EPA Worker Details Discovery of Flint's Contaminated Water

A concerned mom and a diligent EPA worker helped uncover the find.

ByABC News
January 22, 2016, 4:51 PM

— -- The Environmental Protection Agency employee who raised the first formal questions about lead in the water supply for Flint, Michigan, has spoken out about the crisis was uncovered.

Miguel del Toral authored a report in July noting the high lead levels in Flint's municipal water system, and that came after he was put in touch with a concerned local mom, Lee Anne Walters.

"If it weren't for Lee Anne, this may have gone on a lot longer than it did," del Toral told ABC News today.

Walters reached out to the EPA after her children were diagnosed with lead poisoning. The state's Department of Environmental Quality had previously said that it was likely something wrong with her pipes that was causing the lead in her water, but she has plastic pipes that could not cause such problems, del Toral noted.

"They certainly didn't take the actions that I think would have been needed to mitigate the problem," del Toral said of the state agency.

PHOTO: The National Guard receives water samples from residents at a fire station Jan. 21, 2016 in Flint, Mich.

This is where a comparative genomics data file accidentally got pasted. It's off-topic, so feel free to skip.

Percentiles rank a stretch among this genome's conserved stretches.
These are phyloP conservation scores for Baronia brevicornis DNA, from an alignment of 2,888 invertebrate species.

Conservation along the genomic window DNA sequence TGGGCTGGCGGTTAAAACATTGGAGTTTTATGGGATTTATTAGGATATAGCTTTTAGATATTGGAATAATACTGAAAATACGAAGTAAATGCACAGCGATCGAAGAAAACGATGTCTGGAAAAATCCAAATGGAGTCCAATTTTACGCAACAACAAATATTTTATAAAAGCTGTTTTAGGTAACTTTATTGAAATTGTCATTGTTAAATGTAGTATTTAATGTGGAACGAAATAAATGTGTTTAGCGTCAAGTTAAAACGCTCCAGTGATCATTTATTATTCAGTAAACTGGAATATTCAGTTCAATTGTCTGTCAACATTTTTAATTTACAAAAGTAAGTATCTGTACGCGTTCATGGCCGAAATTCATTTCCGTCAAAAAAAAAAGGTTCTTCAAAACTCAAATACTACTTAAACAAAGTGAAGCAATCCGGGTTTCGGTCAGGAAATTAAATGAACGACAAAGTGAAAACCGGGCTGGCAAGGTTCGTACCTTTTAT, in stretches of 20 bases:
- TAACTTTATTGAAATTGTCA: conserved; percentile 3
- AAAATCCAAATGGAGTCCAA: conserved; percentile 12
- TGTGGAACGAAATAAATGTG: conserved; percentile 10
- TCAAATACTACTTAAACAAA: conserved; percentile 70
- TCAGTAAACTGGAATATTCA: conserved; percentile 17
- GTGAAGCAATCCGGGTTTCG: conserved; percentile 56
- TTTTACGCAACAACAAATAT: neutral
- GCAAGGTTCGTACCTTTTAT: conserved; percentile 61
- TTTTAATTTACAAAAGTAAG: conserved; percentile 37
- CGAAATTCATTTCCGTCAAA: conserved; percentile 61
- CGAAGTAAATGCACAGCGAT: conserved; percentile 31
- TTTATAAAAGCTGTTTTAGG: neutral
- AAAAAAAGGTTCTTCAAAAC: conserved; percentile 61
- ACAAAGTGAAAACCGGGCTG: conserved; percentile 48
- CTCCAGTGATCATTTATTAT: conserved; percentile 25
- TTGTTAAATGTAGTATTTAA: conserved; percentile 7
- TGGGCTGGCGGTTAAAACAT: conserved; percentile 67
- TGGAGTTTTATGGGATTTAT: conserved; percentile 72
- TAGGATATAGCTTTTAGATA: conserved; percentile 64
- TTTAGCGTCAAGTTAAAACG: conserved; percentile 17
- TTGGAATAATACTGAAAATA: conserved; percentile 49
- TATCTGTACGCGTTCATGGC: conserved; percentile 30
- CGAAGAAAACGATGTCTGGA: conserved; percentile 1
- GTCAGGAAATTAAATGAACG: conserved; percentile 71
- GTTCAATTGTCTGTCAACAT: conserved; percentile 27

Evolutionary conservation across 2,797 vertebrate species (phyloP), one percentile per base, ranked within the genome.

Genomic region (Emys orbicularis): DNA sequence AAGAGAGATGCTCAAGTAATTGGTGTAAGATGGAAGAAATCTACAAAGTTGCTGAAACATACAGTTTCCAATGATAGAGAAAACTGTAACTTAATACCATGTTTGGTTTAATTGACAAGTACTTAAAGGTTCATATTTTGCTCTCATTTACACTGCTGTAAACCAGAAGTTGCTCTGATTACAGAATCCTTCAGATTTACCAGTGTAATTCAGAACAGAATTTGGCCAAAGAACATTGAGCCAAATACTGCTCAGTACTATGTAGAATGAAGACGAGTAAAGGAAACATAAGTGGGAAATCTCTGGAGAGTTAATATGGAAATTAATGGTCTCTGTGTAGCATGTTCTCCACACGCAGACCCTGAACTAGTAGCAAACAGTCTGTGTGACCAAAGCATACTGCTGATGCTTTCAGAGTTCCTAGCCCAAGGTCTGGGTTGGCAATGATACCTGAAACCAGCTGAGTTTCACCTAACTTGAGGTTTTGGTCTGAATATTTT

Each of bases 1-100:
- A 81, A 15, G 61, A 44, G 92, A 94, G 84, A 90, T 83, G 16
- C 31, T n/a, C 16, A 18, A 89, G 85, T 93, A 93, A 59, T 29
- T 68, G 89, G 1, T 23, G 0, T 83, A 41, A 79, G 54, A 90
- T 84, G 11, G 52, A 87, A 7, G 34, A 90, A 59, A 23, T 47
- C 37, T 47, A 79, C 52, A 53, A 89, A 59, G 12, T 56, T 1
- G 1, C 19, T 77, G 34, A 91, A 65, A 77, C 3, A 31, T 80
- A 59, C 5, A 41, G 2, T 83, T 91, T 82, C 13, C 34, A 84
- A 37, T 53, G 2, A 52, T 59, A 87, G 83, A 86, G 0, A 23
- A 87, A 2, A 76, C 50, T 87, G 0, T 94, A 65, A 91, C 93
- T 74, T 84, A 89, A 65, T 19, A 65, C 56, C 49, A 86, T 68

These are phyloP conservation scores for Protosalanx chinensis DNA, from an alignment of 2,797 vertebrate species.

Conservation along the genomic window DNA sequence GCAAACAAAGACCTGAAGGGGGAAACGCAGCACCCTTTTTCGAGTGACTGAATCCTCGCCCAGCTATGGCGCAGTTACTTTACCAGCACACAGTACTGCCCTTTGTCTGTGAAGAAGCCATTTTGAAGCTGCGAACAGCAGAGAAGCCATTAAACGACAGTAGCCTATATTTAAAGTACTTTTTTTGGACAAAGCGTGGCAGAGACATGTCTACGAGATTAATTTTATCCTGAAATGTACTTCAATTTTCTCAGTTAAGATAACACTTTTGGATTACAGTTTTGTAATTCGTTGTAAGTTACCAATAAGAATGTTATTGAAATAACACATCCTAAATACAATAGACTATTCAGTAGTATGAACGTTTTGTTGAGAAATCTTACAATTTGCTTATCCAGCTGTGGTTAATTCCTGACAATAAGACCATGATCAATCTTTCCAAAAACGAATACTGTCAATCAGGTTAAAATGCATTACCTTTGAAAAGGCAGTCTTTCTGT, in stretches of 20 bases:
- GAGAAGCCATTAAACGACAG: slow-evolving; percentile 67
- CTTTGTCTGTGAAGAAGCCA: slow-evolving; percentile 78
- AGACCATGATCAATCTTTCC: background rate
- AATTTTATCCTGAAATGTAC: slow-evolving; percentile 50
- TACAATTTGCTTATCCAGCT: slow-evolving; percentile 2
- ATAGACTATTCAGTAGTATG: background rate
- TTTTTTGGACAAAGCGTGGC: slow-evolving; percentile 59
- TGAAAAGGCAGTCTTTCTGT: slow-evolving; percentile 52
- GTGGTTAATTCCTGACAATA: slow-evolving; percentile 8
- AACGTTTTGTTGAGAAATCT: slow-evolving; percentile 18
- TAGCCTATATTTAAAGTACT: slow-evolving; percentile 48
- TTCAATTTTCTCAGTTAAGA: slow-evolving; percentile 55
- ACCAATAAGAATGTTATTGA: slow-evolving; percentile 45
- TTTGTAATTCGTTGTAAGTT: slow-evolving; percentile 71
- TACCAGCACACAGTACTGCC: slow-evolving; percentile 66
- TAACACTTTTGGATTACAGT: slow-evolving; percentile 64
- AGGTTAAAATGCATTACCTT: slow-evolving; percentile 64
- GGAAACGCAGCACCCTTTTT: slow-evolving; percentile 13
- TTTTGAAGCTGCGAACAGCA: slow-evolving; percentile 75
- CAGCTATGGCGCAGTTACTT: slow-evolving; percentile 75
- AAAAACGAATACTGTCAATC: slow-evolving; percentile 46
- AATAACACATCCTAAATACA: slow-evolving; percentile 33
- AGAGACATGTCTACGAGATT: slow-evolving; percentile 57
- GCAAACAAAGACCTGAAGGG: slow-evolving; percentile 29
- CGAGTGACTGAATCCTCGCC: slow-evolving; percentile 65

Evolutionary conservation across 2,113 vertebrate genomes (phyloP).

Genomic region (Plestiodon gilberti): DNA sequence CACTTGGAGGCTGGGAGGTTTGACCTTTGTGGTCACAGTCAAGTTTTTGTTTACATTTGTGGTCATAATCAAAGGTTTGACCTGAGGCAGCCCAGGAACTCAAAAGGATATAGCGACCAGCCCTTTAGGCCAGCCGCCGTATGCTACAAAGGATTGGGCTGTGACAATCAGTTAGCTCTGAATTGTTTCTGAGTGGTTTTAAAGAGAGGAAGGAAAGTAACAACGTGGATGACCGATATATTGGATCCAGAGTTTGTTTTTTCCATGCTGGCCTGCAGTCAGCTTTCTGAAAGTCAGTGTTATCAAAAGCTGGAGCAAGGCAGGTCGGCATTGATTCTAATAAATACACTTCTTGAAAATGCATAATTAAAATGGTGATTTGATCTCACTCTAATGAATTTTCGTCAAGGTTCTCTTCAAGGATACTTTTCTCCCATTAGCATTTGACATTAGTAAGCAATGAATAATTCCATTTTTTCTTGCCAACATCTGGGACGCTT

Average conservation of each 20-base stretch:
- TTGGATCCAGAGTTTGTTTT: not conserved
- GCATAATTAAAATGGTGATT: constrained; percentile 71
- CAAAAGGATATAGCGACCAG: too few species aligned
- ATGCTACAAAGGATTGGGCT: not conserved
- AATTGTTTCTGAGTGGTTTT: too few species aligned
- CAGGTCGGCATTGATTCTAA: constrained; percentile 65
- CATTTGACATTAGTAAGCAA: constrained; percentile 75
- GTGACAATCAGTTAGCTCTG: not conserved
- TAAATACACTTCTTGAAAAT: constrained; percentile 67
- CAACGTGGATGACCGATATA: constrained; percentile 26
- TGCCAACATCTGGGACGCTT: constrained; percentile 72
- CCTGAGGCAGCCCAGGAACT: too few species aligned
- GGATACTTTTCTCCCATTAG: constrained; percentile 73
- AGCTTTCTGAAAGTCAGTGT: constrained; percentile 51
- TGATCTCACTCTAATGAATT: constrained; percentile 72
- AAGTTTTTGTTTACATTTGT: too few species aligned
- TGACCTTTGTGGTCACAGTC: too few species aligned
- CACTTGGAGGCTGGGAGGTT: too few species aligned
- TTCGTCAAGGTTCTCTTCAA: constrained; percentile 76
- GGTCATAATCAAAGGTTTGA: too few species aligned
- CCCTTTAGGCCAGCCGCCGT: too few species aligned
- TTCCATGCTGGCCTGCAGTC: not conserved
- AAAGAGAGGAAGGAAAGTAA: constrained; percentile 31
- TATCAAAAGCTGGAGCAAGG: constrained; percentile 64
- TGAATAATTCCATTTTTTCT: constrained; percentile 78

The National Guard receives water samples from residents at a fire station Jan. 21, 2016 in Flint, Mich.

"I think you go back to the beginning and say this should have never happened in the first place," he said. "It's inconceivable that you would allow a system with lead service lines -- a large system -- not to have a treatment in place."

Elevated lead levels were found in the water supply in Flint after the city disconnected from Detroit's water line to save money and began drawing water from the Flint River in April 2014. The move was intended to be a stop-gap measure until the pipeline to Port Huron Lake was completed for Flint's municipal water.

Improperly treated water from the Flint River allowed lead to leach from the pipes, officials said. The water supply was changed back to Detroit in October, but a state spokeswoman said that the anti-corrosive chemical being used takes time to work and stop the lead from leaching from the pipes.

"Once you're at a certain point in time, you can't go back in time and do it, so, now we're trying to do this correction if you will and make sure that it doesn't continue when they switch again," del Toral said.

On Thursday, del Toral's boss, Susan Hedman, the EPA's regional administrator apologized and resigned.